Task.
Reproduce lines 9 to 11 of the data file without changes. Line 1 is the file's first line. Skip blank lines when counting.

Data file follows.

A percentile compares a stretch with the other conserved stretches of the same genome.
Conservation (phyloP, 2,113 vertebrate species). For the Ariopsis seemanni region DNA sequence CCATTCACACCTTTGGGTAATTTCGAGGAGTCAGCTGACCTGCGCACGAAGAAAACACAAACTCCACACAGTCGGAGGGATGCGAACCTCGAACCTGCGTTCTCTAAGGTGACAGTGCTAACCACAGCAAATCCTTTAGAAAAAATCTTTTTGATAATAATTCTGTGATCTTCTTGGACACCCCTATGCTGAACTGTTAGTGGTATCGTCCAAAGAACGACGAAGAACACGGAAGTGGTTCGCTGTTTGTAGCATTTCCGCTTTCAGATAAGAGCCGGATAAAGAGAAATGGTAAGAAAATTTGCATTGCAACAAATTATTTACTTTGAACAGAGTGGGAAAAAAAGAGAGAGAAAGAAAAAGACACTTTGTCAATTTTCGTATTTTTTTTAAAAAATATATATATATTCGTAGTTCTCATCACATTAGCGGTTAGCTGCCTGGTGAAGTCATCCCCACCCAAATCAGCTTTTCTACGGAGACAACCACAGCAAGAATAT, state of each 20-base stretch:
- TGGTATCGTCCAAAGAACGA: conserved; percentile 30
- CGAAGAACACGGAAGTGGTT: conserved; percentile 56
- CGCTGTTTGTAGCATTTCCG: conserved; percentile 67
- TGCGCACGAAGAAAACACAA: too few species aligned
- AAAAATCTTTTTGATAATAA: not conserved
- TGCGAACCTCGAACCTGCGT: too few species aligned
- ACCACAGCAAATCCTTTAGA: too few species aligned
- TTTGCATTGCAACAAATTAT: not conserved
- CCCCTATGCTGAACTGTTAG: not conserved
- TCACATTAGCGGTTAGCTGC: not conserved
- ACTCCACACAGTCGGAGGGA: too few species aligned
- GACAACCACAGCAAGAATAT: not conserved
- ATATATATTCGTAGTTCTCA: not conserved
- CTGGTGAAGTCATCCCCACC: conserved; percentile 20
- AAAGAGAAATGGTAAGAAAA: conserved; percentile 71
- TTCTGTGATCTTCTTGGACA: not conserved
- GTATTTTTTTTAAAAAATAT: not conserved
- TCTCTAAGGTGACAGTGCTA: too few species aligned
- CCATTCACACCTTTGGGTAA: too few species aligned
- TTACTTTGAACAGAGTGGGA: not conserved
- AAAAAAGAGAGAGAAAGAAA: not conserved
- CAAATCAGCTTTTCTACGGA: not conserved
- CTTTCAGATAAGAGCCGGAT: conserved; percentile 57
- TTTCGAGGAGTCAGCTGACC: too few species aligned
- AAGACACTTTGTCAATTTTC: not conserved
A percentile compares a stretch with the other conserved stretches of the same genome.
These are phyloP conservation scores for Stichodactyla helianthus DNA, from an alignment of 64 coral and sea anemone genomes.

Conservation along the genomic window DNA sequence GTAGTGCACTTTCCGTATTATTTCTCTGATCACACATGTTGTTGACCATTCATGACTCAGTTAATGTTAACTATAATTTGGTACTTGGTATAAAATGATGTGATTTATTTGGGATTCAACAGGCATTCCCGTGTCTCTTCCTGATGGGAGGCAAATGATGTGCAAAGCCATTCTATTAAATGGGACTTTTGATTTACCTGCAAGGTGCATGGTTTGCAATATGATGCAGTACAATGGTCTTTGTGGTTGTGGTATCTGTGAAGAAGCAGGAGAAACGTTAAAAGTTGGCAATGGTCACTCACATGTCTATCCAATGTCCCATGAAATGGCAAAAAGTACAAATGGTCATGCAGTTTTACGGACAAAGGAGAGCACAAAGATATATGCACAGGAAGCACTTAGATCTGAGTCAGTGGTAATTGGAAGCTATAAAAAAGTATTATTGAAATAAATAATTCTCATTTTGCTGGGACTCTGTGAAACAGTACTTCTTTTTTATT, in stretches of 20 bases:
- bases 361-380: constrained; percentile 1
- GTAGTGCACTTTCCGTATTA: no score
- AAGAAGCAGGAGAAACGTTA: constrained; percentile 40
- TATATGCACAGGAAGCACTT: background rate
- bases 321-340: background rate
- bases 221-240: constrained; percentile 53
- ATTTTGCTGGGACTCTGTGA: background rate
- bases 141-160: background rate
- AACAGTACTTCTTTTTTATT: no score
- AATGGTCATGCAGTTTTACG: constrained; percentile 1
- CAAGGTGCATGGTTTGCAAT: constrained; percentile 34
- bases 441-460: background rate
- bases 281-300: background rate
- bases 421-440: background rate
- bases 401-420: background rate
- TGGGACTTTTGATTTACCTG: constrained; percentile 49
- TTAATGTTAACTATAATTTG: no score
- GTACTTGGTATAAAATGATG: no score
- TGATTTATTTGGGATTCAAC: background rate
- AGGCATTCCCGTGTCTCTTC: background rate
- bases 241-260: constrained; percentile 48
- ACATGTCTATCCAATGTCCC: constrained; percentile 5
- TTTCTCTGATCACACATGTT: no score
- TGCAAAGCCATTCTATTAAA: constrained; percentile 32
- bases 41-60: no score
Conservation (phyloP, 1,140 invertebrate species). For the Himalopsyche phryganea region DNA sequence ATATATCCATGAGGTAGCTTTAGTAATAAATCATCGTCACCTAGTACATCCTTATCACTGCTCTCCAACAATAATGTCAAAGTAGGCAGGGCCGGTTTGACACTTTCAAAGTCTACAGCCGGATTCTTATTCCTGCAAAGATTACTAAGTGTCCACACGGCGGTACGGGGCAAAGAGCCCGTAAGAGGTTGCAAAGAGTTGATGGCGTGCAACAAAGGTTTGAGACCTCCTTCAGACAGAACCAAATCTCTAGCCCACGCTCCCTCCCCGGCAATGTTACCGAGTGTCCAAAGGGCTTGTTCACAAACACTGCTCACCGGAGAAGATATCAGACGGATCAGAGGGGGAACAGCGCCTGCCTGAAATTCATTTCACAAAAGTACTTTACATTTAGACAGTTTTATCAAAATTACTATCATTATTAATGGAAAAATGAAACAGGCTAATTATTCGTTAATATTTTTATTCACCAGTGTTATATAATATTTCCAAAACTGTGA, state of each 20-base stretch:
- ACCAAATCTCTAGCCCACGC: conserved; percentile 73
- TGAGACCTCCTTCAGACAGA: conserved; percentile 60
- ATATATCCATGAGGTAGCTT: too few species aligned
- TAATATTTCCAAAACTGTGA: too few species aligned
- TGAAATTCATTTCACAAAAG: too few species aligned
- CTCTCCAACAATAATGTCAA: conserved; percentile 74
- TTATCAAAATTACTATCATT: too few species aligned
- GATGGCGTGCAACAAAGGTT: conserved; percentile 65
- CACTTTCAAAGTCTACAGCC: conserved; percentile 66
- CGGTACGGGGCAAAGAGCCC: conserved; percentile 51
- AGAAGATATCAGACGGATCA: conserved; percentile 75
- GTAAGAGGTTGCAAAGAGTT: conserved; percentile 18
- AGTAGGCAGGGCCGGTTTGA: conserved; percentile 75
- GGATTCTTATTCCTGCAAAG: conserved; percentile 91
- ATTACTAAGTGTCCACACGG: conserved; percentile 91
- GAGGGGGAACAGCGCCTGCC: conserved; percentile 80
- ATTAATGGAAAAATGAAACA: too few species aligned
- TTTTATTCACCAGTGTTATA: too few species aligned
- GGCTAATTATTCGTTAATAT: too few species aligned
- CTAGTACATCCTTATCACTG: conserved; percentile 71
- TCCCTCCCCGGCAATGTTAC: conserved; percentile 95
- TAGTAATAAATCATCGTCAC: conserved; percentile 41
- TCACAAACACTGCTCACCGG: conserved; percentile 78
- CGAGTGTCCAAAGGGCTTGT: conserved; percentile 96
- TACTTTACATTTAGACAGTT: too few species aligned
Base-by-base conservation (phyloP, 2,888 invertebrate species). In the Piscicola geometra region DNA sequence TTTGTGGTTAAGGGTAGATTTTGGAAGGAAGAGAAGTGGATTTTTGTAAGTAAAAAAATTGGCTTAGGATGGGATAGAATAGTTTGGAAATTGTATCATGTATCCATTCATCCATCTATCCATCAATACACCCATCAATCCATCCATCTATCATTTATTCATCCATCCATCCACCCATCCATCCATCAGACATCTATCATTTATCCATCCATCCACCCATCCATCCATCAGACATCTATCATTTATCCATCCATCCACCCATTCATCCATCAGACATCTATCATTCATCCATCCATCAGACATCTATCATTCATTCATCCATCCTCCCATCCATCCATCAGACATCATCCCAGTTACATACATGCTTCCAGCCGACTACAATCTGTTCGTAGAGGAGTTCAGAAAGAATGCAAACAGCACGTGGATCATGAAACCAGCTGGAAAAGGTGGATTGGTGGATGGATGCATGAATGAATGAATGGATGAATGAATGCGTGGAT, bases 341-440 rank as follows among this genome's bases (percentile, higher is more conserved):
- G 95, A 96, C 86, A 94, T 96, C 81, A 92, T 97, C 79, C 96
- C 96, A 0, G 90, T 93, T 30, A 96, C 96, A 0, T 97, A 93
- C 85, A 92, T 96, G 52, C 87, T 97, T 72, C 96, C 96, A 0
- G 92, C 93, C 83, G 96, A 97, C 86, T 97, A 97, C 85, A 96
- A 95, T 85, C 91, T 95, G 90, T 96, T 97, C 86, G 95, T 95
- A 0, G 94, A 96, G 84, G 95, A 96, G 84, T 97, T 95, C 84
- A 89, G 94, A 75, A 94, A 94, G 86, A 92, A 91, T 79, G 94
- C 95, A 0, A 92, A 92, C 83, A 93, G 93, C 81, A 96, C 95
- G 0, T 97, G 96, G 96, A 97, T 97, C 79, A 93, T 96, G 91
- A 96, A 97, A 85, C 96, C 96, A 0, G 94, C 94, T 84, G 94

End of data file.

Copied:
- ACCACAGCAAATCCTTTAGA: too few species aligned
- TTTGCATTGCAACAAATTAT: not conserved
- CCCCTATGCTGAACTGTTAG: not conserved